Help support

Search for soldier.

Last Name



Browse by Last Name


About Us
E-Mail Comments

Colonel Charles P. Ball's Report on Actions of Eighth Alabama Cavalry, Lafayette, Georgia.

June 30, 1864.

SIR: I have the honor to submit the following report of the part taken by my regiment in the late attack on La Fayette, Ga.:

Having arrived at a point one mile and a quarter west of the town, my regiment was dismounted, with the exception of Companies A and B, under Major [R. H.] Redwood, Ninth [Eighth] Alabama. who acted under the immediate orders of Col. C[harles]. G. Armistead, commanding brigade, from whom I received orders to assume command of all the dismounted men of the brigade, and move at the double-quick into town, and form with my left resting on the Chattanooga road. My command reached town in an exhausted condition, but soon recovered and formed line. I found it impossible to form line as directed, but formed and moved up a hill upon some houses occupied by the enemy. After a short but severe conflict I succeeded in driving the enemy. I here met Colonel [Charles G.] Armistead and reported to him my inability to form line as directed. I then moved forward to the Chattanooga road. At this point I halted and changed front on the right of my line, which being executed (the regiments occupying the following positions, viz, a portion of [T. H.] Lewis battalion on right, Ninth [Eighth] Alabama in center, and [Charles G.] Armistead's regiment on left), I moved forward to the court-house and gave the order to charge. This was nobly and gallantly done. The enemy opened a destructive fire from the court-house, jail, and other buildings, which caused the line to fall back to cover, but was soon rallied.

In this charge the Ninth [Eighth] Alabama lost 2 gallant officers Capt. C. E. England, Company E, and First Lieut. S. S. Johnson, commanding Company F; the former wounded, the latter killed within twenty steps of the court-house. Lieutenant-Colonel [Lemuel D.] Hatch was wounded while gallantly leading his regiment. He, however, remained upon the field. At this time [James J.] Neely's brigade (dismounted) came up and occupied the houses from which the enemy had been partially driven by [Charles G.] Armistead's and [Charles P.] Ball's regiments. Colonel [Charles G.] Armistead having been wounded in the charge on the court-house, the command of the brigade here devolved upon me. I immediately ordered the line forward and assisted in occupying the houses and sharpshooting the enemy.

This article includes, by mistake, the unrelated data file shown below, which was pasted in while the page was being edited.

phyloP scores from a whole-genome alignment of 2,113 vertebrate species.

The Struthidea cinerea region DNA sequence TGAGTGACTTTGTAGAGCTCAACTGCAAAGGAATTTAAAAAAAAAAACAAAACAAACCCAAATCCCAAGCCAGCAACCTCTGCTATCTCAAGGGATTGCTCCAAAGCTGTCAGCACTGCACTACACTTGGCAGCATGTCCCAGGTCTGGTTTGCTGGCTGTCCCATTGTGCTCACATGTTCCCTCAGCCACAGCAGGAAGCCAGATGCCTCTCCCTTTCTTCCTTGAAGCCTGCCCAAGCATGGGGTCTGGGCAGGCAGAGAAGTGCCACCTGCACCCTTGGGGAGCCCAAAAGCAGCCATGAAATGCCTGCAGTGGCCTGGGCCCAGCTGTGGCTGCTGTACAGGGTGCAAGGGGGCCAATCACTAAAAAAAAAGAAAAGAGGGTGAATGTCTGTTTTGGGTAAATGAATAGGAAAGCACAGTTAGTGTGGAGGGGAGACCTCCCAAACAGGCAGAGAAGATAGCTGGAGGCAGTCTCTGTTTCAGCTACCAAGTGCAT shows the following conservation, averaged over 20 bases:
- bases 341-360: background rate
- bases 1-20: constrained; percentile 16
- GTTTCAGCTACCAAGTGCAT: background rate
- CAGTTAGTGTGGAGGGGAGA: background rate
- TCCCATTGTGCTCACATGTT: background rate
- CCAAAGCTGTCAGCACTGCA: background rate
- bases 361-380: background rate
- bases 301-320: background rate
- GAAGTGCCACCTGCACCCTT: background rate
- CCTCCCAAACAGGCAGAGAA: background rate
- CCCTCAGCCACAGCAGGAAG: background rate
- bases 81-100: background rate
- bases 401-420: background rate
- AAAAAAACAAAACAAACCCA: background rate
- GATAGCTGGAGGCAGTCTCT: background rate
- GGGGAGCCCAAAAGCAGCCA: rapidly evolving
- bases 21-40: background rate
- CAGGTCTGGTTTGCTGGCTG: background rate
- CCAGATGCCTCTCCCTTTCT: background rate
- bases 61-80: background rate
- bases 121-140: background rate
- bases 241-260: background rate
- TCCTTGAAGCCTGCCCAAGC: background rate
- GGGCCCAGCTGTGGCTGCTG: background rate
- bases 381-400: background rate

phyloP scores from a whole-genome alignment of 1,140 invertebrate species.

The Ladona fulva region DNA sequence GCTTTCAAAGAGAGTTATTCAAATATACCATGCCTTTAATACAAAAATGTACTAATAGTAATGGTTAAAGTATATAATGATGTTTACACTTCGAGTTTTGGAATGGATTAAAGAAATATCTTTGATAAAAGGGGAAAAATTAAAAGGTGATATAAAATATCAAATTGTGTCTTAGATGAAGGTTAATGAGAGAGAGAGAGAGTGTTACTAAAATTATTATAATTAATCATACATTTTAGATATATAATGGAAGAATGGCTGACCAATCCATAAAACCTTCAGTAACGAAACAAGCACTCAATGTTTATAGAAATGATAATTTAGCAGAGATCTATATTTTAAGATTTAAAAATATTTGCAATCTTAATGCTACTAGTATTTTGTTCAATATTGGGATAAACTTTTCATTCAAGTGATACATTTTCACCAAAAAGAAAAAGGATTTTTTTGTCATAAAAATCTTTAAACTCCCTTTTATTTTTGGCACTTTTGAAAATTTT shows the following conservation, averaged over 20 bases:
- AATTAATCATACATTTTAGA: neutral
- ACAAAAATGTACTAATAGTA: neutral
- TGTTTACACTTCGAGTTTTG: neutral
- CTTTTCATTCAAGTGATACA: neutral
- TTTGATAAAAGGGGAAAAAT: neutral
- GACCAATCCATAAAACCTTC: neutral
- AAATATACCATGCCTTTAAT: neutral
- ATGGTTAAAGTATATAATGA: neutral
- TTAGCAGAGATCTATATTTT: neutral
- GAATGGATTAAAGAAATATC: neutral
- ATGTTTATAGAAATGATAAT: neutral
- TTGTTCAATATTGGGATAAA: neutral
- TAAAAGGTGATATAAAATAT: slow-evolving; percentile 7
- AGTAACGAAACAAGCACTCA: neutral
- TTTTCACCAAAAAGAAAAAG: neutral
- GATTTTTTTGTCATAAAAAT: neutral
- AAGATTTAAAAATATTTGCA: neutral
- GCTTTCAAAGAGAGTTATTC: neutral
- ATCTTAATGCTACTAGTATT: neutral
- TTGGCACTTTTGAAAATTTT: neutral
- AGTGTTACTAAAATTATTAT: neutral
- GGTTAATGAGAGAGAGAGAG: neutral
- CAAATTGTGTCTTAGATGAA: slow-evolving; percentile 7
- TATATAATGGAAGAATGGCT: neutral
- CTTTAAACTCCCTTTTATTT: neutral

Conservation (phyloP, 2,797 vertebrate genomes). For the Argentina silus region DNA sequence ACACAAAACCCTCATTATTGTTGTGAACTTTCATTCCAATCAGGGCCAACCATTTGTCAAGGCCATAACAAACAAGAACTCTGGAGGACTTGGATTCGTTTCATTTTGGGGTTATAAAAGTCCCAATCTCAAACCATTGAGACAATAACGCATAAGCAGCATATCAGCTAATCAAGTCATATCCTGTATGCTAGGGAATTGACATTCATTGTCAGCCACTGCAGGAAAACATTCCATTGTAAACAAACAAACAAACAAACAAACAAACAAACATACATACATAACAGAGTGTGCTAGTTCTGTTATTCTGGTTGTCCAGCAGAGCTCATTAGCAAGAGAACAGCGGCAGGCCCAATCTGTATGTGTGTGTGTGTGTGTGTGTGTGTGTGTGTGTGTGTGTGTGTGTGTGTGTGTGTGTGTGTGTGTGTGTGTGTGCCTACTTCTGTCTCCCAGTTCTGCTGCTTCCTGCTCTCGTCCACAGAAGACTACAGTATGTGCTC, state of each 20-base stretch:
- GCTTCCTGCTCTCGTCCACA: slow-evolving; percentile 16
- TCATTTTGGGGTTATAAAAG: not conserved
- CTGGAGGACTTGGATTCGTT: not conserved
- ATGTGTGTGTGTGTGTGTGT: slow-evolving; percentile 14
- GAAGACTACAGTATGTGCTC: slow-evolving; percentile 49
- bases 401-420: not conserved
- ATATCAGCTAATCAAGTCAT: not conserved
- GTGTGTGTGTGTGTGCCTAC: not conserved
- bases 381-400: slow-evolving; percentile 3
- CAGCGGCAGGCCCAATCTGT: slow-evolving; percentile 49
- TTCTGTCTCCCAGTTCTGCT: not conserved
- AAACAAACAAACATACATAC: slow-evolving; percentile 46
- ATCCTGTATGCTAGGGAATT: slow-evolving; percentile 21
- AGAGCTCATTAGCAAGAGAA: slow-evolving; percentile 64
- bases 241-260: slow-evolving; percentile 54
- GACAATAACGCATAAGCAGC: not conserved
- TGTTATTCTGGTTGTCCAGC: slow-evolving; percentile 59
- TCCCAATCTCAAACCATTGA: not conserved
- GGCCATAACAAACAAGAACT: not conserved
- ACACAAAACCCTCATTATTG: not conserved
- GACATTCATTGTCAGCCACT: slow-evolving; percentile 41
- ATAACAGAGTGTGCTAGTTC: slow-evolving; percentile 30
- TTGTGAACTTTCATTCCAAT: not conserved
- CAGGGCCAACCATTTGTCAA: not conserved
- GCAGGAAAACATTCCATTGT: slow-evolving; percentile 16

At this time I received orders to be ready to support [James J.] Neely's brigade in a charge on the court-house. Lieutenant-Colonel [Lemuel D.] Hatch, Ninth [Eighth] Alabama, reported to me that he was not able to command the regiment on account of his wound. This left my regiment in a precarious situation, having already lost severely in officers. I formed my own regiment, and at the signal moved forward. The fire of the enemy was very severe and most of the regiment was driven back. Some few succeeded in reaching the court-house. Having reached the court-house I examined the door and attempted to force it open, but found it too strongly barred and barricaded with corn-sacks piled against it. With the small force I had I saw the absurdity of remaining, and after reconnoitering the position ordered my men to follow me, and escaped by the rear of the court-house and rejoined the command. I found [James J.] Neely's brigade withdrawing, and, having received no orders, went and asked Colonel [James J.] Neely what I should do. He replied by directing me to withdraw immediately. I withdrew my own regiment and [T. H.] Lewis battalion and sent orders to Lieutenant-Colonel [Philip B.] Spence to do the same by Second Lieutenant [James R.] Garber, Company G, Ninth [Eighth] Alabama Regiment. This order Lieutenant-Colonel [Philip B.] Spence informed me afterward he failed to receive.

Having withdrawn, I ordered the Ninth [Eighth] Alabama and [T. H.] Lewis battalion to mount their horses, which had been moved. This caused considerable confusion, from which the Ninth [Eighth] Alabama and [T. H.] Lewis battalion soon recovered. Lieutenant-Colonel [Philip B.] Spence withdrew his regiment in good order, although he was pushed severely by the enemy in rear and flank. Too much credit cannot be given Colonel Spence for the admirable manner he withdrew. [Charles G.] Armistead's regiment, having reached their horses, mounted and assisted in protecting the rear. The enemy soon gave up the pursuit.

Where all acted so gallantly it is hard to discriminate, but I cannot close without calling attention to Captain [James] Harrison, Company H, Ninth [Eighth] Alabama, who was wounded and left in the hands of the enemy (where the fight was the thickest there he was); Lieutenant [W. T.] McLemore, Company D, Ninth [Eighth] Alabama, for conspicuous gallantry and good service; First Sergeant White, Company C, and Private Green, Company G, for their coolness and courage, being the only ones who followed to the court-house. I would also mention Sergt. W. H. Strong, Company I, [Charles G.] Armistead's regiment, who, having been separated from his regiment, attached himself and command to the Ninth [Eighth] Alabama and fought gallantly until returned to his regiment.

I regret having to mention the death of Maj. R. H. Redwood, Ninth [Eighth] Alabama.

My officers and men acted with great gallantry and coolness, with some exceptions. Among the latter I am compelled to mention Capt. E. C. Rhodes and Second Lieutenant [James R.] Garber, Company G, and First Lieutenant [W. T.] Miree, Company H, Ninth [Eighth] Alabama. Inclosed I forward list of killed, wounded, and missing.*

I am, very respectfully, your obedient servant,


Colonel, Commanding Brigade.

Maj. J. C. BURCH,
Assistant Adjutant-General.

* Not found

SOURCE: Official Records of the War of the Rebellion, Series 1, Volume 38, Part 3, Pages 1000-1001.

Promote Your Page Too